Microbeads: A Dangerous Additive

Congress passed a bill that requires microbeads to be phased out of products by next year. Click below to find out why.

 

Have you noticed hygiene products being marketed recently featuring “microbeads” for enhanced cleaning, scrubbing or exfoliating power? These microbeads have become a trendy selling point for body washes, exfoliants, and toothpastes over the past year. But, do they work, and at what cost?

When using toothpaste with microbeads, it’s important to ensure that you rinse properly, removing all of the beads after brushing. Additionally, it becomes even more important to floss regularly as these microbeads can become lodged in between teeth. There is no current evidence that microbeads are truly detrimental to oral health, but their effects on the environment are clear and concerning.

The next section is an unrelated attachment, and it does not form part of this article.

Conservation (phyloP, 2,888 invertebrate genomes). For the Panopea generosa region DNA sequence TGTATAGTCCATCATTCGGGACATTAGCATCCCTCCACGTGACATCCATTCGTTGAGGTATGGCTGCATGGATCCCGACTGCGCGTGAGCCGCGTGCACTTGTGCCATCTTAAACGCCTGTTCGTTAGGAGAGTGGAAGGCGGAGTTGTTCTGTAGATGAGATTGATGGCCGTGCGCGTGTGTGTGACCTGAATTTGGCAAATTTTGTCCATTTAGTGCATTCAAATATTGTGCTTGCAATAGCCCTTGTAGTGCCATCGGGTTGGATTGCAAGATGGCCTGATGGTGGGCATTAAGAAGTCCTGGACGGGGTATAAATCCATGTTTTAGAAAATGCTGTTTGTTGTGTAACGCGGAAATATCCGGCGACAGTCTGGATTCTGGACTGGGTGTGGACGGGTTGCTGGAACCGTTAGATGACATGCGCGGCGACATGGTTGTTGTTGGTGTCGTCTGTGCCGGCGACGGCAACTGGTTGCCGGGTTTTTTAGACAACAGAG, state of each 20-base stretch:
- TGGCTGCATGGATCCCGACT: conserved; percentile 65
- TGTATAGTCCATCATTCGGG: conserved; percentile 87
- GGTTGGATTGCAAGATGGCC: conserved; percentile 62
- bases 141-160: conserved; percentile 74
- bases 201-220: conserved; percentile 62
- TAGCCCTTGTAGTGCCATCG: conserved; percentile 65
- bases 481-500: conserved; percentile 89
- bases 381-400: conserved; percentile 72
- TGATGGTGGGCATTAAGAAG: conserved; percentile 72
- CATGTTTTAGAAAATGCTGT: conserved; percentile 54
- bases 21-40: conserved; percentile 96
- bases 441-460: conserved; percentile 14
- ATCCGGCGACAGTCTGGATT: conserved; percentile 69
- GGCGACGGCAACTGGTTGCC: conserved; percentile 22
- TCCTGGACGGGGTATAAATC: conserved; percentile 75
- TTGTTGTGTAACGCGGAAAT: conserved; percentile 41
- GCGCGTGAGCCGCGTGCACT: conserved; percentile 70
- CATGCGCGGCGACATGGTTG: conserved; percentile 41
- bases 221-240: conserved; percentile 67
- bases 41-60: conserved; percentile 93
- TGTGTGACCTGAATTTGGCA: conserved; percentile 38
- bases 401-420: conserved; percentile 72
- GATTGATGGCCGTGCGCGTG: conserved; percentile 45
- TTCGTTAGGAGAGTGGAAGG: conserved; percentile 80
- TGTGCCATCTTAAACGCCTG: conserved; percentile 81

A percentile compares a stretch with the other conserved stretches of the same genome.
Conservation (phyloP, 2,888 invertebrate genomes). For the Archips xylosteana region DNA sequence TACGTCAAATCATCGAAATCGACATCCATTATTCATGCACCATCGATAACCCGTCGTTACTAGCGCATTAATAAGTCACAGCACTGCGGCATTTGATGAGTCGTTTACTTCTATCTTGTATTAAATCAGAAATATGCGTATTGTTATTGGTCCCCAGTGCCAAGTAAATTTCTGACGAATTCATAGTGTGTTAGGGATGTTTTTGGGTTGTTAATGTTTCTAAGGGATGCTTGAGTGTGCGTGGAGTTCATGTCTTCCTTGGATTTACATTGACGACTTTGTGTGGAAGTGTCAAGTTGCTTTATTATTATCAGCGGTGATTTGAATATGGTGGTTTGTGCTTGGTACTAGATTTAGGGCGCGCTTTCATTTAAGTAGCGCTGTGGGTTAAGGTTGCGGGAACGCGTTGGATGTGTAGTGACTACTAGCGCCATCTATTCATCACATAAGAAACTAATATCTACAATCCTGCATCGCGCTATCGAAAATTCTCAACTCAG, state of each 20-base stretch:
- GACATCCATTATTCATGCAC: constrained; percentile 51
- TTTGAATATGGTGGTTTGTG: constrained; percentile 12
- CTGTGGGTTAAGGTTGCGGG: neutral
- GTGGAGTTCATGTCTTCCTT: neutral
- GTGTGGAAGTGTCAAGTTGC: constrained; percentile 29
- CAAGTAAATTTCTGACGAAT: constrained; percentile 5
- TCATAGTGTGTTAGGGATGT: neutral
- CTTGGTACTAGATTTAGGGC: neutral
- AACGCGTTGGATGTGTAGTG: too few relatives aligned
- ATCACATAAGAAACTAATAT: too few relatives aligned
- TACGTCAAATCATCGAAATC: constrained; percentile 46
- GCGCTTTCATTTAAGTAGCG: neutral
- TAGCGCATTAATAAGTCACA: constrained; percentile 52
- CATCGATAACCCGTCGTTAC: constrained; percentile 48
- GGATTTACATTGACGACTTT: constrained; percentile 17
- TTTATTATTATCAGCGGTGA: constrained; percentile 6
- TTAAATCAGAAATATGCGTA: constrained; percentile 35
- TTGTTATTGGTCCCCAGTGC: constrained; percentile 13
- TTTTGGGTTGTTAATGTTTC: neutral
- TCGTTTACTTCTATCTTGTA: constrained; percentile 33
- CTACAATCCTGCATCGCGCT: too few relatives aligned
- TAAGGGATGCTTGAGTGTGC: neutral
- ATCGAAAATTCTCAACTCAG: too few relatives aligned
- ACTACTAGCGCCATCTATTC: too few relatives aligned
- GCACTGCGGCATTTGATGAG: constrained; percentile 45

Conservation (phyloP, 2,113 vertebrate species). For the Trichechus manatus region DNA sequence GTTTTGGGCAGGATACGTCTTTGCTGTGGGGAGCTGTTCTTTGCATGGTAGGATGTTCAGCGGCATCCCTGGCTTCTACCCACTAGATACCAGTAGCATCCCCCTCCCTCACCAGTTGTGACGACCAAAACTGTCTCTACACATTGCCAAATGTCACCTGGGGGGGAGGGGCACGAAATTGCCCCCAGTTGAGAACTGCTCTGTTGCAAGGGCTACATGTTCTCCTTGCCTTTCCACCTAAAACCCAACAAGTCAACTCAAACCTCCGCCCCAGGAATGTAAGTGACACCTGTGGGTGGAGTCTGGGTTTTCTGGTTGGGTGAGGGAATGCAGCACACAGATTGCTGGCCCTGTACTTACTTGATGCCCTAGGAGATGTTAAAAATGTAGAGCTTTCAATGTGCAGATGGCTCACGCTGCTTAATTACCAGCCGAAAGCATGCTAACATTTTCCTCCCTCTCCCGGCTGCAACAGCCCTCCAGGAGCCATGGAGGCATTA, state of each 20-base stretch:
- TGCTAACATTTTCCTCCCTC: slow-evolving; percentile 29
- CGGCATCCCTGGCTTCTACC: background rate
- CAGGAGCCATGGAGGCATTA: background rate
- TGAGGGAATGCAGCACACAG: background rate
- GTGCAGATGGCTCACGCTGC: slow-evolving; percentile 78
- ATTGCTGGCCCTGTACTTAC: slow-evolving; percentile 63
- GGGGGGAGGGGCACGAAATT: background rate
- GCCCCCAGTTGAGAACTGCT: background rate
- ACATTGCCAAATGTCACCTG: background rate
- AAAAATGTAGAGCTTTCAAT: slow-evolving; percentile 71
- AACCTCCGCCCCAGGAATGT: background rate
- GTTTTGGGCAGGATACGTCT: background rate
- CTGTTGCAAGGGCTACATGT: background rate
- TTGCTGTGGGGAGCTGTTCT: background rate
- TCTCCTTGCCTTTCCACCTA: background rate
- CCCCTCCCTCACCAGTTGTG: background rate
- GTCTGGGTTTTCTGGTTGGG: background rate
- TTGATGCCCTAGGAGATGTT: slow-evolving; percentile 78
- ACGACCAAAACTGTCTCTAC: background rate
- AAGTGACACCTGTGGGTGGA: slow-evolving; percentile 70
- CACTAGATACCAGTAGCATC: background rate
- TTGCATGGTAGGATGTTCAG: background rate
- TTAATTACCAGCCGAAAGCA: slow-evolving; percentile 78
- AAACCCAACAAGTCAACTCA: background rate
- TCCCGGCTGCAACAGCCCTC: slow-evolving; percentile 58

Microbeads pose a myriad of environmental threats. Because they are non-biodegradable, once flushed down the drain wastewater treatment facilities cannot remove the beads. Consequently, they flow out into the open sea and other water sources, endangering wildlife. Additionally, these beads are able to pick up toxins such as insecticides or chemicals, further endangering wildlife.

In December 2015 Congress passed a bill that will require microbeads to be phased out by July 2017. Until then, brush safely, for you and the environment.